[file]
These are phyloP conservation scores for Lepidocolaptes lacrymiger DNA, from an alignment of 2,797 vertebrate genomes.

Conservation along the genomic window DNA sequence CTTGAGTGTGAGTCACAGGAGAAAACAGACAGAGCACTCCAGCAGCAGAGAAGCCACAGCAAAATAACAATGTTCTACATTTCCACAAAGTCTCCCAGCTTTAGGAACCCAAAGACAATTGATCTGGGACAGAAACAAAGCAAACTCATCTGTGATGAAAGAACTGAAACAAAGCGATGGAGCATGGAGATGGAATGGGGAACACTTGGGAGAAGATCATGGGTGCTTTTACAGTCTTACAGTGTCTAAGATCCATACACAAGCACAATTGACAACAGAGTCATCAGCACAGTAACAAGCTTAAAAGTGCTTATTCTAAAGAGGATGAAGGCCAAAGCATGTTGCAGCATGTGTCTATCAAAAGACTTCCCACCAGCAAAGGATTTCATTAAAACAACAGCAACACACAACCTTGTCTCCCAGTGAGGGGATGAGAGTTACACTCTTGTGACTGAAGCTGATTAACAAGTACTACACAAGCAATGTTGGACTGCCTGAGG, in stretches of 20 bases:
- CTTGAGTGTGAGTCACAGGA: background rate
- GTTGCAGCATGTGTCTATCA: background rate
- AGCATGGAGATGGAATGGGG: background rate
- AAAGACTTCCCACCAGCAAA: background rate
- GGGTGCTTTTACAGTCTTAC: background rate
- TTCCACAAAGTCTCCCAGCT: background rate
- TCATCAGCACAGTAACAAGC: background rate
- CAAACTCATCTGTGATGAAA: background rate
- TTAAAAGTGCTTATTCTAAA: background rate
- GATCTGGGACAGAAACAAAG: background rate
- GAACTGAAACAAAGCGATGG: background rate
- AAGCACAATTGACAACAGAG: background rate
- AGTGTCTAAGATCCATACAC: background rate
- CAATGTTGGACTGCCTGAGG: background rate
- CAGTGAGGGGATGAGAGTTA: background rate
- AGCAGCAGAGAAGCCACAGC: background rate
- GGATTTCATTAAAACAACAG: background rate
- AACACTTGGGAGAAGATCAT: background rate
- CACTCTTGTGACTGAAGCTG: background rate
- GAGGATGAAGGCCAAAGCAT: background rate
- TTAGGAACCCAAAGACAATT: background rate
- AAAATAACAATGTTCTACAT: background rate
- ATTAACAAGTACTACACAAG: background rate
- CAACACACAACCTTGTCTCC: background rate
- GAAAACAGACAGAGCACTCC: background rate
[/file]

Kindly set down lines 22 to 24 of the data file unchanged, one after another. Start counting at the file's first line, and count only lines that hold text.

- GAGGATGAAGGCCAAAGCAT: background rate
- TTAGGAACCCAAAGACAATT: background rate
- AAAATAACAATGTTCTACAT: background rate